- 1 cup water
- ¼ cup olive oil
- 7 garlic cloves, diced
- 1 teaspoon sea salt, plus more to taste
- ¼ teaspoon red chili flakes
- 1 sprig fresh basil, still on stem Or sub ¼ tsp dried oregano, plus more to taste
- Cook squash according to your desired preference.Oven Directions: Cut squash in half and remove the seeds. Drizzle with oil and a pinch of salt (if desired). Roast cut-side down on a baking sheet at 400°F for about 40 minutes, or until the squash is easily pierced with a fork.Pressure Cooker: Click here for Instant Pot directions.Allow squash to cool slightly. Use a fork to scrape the spaghetti squash out of the peel.
- Prepare the marinara sauce while the spaghetti squash cooks.For Fresh Tomatoes:Roughly dice tomatoes. Add to a large bowl with 1 cup water and set aside.For Canned Tomatoes:Add tomatoes to a large bowl, and crush with your hands. Add 1 cup water and set aside.
- Add the oil and garlic to a large, shallow pan. (Use a 12" pan or larger.)Heat the garlic over medium-low heat, until it begins to sizzle.
- When the garlic is sizzling, but before it begins to toast, add the tomatoes and water. Some small pieces of garlic will likely begin to toast before you add the tomatoes, and that's okay.Increase the heat to medium.
- Add the salt and chili flakes. Set the sprig of basil on top of the tomatoes, but do not submerge it.If you don't have access to fresh basil, sprinkle oregano in the tomato mixture instead.
- When the tomatoes begin to simmer, the basil will wilt. When it is completely wilted, gently push it down into the sauce.
- Simmer the tomatoes for 15-20 minutes, or until most of the water has evaporated and the sauce has thickened.Taste the sauce, and add more chili flakes or salt if desired. If you swapped oregano for basil, add more oregano if desired. Simmer 1-2 more minutes if you added more seasoning.Remove the sprig of basil from the sauce.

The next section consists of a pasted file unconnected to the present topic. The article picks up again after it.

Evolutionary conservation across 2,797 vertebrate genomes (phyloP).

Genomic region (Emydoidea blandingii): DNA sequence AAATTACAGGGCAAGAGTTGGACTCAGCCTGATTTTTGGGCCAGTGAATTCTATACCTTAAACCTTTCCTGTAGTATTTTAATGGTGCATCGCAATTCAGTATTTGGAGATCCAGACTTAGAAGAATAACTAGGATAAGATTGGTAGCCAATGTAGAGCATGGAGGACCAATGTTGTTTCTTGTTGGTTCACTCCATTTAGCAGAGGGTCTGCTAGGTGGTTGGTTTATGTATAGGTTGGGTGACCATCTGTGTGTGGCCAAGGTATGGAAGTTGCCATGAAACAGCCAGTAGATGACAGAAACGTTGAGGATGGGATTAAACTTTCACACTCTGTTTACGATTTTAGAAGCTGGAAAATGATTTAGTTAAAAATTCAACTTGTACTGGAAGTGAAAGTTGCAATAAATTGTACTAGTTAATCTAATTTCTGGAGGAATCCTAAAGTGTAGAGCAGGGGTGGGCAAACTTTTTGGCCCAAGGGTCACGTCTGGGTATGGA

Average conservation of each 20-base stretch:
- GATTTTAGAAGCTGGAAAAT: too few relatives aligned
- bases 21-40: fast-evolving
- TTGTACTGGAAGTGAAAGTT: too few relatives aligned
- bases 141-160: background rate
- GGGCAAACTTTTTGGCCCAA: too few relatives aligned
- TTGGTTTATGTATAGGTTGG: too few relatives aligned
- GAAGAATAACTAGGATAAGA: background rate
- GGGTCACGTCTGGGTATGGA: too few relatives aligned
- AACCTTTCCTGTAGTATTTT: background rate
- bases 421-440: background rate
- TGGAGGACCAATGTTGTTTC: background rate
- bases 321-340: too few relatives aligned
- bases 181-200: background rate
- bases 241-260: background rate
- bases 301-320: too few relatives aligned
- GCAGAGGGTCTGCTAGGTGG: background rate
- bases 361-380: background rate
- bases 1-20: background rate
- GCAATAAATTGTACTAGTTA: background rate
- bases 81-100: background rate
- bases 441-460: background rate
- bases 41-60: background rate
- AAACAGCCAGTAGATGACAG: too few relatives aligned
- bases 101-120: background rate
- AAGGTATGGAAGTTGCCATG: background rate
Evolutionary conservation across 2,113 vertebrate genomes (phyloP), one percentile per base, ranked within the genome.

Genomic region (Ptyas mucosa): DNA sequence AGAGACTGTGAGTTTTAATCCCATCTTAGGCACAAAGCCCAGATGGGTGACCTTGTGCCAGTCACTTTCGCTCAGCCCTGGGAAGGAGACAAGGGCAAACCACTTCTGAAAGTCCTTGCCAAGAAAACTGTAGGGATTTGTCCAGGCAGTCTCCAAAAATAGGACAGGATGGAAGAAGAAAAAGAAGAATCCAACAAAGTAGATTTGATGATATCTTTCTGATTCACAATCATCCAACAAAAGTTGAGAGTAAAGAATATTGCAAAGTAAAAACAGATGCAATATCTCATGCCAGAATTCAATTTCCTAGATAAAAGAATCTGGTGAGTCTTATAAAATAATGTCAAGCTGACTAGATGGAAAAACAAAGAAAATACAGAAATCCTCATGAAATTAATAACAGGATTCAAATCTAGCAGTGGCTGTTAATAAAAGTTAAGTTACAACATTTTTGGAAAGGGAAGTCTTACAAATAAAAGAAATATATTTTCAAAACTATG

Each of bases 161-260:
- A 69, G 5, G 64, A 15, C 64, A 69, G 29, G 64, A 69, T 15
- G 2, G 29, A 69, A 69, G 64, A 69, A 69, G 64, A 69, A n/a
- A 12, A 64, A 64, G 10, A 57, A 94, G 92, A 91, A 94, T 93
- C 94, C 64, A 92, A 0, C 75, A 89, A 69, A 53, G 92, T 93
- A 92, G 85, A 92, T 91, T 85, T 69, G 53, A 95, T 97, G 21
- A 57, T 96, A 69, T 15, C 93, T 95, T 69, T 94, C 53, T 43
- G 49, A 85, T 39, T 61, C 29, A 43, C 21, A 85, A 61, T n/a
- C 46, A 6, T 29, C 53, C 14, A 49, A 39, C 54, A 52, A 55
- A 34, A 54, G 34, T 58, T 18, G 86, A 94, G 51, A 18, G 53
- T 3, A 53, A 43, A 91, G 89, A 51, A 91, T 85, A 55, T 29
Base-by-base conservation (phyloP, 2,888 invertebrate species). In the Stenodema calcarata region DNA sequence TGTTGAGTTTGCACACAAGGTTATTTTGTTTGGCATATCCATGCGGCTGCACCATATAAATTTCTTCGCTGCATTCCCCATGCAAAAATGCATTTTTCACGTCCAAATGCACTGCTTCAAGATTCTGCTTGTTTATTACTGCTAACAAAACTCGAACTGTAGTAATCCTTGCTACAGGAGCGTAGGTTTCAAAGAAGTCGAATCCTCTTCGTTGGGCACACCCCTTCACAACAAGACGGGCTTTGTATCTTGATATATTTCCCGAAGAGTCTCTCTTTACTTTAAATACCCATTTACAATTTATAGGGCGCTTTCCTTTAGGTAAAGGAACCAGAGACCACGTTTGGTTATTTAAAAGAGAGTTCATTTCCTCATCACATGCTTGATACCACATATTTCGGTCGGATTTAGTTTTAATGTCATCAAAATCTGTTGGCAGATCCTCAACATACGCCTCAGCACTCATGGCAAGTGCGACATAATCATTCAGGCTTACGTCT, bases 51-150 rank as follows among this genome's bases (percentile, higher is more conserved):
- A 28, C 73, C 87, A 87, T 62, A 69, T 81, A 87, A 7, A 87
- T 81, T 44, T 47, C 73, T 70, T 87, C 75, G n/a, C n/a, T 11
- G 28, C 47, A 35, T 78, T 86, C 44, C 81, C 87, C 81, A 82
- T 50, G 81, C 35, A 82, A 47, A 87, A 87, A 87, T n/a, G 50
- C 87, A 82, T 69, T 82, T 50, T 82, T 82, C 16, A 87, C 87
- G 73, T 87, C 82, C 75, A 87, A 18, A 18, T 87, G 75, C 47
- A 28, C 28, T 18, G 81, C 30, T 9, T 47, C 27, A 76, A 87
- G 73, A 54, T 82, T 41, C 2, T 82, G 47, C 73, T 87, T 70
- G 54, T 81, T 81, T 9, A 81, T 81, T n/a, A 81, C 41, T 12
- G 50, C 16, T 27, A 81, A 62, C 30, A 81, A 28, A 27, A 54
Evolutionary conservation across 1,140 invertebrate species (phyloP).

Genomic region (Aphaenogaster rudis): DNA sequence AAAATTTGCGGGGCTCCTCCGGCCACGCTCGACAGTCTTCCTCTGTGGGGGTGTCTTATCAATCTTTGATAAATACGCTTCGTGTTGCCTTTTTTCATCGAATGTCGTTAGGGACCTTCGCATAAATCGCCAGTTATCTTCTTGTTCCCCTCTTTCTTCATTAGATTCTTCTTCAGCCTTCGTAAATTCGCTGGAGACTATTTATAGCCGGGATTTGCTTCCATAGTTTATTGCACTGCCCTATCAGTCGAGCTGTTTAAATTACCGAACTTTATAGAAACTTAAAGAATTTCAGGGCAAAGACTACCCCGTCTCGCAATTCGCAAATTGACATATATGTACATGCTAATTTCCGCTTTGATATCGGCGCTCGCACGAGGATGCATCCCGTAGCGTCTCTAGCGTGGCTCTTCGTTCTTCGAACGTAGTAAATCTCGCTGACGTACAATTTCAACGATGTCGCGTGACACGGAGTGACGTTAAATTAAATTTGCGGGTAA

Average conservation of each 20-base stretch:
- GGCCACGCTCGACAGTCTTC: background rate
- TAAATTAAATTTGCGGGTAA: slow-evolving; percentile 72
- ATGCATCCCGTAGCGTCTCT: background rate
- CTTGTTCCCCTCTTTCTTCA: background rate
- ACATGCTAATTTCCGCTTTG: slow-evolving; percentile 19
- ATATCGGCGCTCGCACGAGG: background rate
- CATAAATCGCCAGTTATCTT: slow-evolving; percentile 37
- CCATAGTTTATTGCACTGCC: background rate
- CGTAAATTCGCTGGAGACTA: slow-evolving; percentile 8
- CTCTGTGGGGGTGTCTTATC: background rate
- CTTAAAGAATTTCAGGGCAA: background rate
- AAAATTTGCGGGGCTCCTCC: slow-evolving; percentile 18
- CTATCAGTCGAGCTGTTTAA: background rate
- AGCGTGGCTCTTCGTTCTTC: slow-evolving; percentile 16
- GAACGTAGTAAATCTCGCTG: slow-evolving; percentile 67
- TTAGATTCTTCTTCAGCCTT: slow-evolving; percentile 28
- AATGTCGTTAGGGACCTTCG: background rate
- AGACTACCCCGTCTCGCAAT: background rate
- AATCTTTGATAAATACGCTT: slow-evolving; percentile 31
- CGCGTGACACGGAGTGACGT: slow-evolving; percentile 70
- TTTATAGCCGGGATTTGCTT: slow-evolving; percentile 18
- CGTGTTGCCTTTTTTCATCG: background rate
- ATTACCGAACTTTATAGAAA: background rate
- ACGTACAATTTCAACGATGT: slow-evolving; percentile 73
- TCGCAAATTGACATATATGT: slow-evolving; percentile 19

- Add the spaghetti squash to the marinara. Gently toss the squash into the sauce, stirring to coat the squash strands.It's generally easier to add the strands from one half of the squash, toss them with the sauce, and then add the remaining squash.
- Serve the squash immediately.Leftovers can be refrigerated and used within 2-3 days. Reheat before serving.
Canned tomatoes are peeled and will yield a smoother sauce with less texture. If you’re using fresh tomatoes and want an extra-smooth marinara, you have two options. 1. Peel the tomatoes first. Use a knife to mark an X on each tomato, and then blanch them in boiling water until the tomato peel loosens (~15-30 seconds). Peel, and then proceed with the recipe. Crush tomatoes with your hands instead of dicing. 2. Blend the sauce. After cooking, add the sauce to a blender or use an immersion blender to blend the peels into the sauce. Varieties of tomatoes: San Marzano (as well as other Roma or paste-style) tomatoes are less juicy, and result in a thicker sauce. If using juicy tomatoes instead of Roma, core and seed the tomatoes. You may want to omit the added water (or add less water), depending on how juicy the tomatoes are.